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Women’s workplace potential remains untapped, study finds

Wednesday, May 9, 2012  
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Despite the growing productive power of working women over the last 40 years, the full potential of women in the workplace remains untapped -- and significant barriers to advancement exist, according a report by McKinsey & Co. for The Wall Street Journal Executive Task Force for Women in The Economy.

Creating the conditions to leverage the full potential of women and achieve economic goals is a complex and difficult challenge, and will require transformative culture change, according to "UnLocking The Full Potential of Women at Work” by Joanna Barsh, director of organization practice, and Lareina Yee, principal, of McKinsey & Co.

Despite the sincere efforts of major corporations, the proportion of women falls quickly as you look higher in the corporate hierarchy, Barsh said, and the overall picture has not improved for years. Still, companies have become very good at recruiting women and have introduced mechanisms such as parental leaves, part-time policies and travel-reducing technologies, to keep women in the pipeline.

These types of interventions at critical career points can help women overcome career barriers, the study concluded. A focus on middle management to increase the number of women who advance to the vice-presidential level, for example, would substantially improve the odds of achieving real gender diversity in top management.

"We have found more women in middle management roles are focused on leading [compared to] their colleagues at the entry level,” Barsh said. "And they have already demonstrated enough to advance and acquire managerial skills. Moreover, many are younger women with relatively light work/family concerns. If companies can win their loyalty at this stage of their careers, they will be more likely to stay the course. These women are ours to lose.”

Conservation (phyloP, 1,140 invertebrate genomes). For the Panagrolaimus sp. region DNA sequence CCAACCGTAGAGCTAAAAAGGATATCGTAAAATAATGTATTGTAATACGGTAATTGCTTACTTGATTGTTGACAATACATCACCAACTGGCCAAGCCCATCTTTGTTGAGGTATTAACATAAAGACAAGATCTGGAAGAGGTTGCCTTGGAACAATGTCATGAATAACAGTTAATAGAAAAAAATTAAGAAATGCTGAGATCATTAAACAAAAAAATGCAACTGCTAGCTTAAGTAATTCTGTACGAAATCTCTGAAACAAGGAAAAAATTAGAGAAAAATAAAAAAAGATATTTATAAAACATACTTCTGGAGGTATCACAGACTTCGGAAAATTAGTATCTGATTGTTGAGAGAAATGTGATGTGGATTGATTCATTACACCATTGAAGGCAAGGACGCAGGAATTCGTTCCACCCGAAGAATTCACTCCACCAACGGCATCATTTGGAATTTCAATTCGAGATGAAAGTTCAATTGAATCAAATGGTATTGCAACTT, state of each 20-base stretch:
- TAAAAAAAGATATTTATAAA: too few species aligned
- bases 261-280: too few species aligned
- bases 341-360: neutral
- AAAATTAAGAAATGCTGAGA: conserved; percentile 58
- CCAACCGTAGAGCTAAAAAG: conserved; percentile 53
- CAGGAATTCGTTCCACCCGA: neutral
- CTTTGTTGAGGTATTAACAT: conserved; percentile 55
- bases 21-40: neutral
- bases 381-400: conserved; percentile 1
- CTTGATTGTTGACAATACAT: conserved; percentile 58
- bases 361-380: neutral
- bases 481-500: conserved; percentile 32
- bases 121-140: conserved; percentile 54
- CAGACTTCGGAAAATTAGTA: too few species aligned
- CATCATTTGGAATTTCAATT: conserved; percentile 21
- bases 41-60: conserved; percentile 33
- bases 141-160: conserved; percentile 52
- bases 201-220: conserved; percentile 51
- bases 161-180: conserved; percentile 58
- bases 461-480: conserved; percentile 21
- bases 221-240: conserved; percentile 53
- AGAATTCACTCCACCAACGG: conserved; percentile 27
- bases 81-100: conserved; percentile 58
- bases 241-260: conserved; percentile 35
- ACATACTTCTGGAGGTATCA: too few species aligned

Still, many highly motivated women at middle management levels  -- and higher  -- turn down opportunities for advancement, look for jobs outside the company or leave corporate America altogether, Barsh said. Women don’t opt out of the workforce, the research found; most cannot afford to. They do leave specific jobs for others in pursuit of personal achievement, more money and recognition -- just like men do. Also, they often hold themselves back to pursue greater satisfaction across all parts of their lives, not only to fulfill family responsibilities.

Reasons women choose to remain at their current level or move on to another organization -- despite their confidence and desire to advance -- include lack of role models, exclusion from the informal networks and not having a sponsor in upper management to create opportunities, the study said.

Another phenomenon that limits diversity at the top, Barsh noted, is women electing to remain in jobs if they derive a deep sense of meaning professionally. "More than men, women prize the opportunity to pour their energies into making a difference and working closely with colleagues,” she wrote. "Women don’t want to trade that joy for what they fear will be energy-draining meetings and corporate politics at the next management echelon.”

The most powerful force holding women back, however, is entrenched beliefs, the report concluded. "While companies have worked hard to eliminate overt discrimination, women still face the pernicious force of mindsets that limit opportunity. Managers -- male and female -- continue to take viable female candidates out of the running, often on the assumption that the woman can’t handle certain jobs and also discharge family obligations. We found that many women, too, hold limiting beliefs that stand in their own way -- such as waiting to fill in more skills or just waiting to be asked.”

McKinsey’s research on organizational change found 70 percent of transformation efforts fail. "However, the same research tells us that the transformations that succeed have strong leadership from the top and a comprehensive plan to shift mindsets and behaviors,” Barsh and Yee concluded. "Getting people to think and act differently is one of the most difficult management challenges, but it can be done.”

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